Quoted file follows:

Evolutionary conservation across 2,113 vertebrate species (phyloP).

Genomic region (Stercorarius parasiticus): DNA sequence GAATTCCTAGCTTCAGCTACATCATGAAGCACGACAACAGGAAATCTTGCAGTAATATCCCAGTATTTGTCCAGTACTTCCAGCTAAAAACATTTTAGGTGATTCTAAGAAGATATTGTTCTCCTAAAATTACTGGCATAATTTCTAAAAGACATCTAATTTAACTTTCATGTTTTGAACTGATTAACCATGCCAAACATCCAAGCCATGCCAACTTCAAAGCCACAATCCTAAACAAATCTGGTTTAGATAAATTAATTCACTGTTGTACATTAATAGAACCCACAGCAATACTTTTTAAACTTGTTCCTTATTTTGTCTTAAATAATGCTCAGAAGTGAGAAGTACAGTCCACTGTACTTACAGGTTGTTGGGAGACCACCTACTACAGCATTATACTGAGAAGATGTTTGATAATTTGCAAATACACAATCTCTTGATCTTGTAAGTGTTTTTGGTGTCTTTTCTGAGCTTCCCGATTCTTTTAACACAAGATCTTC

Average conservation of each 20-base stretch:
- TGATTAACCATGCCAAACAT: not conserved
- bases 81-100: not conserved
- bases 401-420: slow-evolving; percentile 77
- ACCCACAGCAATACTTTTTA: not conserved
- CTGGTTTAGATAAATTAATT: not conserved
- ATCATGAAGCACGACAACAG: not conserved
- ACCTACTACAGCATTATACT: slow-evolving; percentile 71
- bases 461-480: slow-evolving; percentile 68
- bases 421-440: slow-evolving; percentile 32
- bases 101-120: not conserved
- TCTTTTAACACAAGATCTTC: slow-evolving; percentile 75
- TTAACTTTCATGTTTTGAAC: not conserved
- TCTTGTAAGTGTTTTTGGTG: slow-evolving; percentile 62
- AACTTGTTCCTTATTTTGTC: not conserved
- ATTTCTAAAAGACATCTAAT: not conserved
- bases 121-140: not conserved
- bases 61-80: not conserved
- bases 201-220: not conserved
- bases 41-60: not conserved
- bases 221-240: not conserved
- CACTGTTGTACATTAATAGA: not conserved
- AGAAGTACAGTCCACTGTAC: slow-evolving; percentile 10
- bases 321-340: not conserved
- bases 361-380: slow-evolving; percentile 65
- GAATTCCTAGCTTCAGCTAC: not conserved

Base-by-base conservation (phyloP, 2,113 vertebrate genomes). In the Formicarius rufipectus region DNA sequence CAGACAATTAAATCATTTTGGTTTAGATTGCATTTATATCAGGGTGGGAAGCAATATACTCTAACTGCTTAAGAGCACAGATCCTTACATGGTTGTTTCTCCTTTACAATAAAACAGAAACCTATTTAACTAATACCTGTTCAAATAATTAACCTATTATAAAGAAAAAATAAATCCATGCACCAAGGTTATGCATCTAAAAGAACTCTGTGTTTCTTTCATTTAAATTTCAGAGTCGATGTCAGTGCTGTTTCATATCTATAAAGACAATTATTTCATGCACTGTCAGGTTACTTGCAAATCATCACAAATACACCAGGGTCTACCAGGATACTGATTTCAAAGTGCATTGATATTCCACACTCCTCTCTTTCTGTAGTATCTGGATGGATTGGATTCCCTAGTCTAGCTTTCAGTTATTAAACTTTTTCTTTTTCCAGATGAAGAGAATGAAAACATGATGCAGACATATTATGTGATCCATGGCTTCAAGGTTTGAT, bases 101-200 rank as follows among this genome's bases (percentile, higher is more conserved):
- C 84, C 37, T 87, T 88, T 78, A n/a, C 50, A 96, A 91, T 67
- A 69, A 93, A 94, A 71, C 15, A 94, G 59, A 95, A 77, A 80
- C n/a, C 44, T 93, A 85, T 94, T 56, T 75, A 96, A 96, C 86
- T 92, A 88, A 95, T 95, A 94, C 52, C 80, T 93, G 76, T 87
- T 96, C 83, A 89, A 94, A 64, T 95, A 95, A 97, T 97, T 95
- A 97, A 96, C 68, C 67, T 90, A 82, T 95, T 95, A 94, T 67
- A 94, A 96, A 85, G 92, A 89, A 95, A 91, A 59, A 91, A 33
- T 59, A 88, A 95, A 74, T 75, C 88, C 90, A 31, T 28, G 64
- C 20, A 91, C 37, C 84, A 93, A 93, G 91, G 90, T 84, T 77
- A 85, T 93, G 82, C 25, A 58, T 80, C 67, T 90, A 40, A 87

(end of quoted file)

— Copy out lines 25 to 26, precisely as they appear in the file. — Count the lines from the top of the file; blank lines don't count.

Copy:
- AGAAGTACAGTCCACTGTAC: slow-evolving; percentile 10
- bases 321-340: not conserved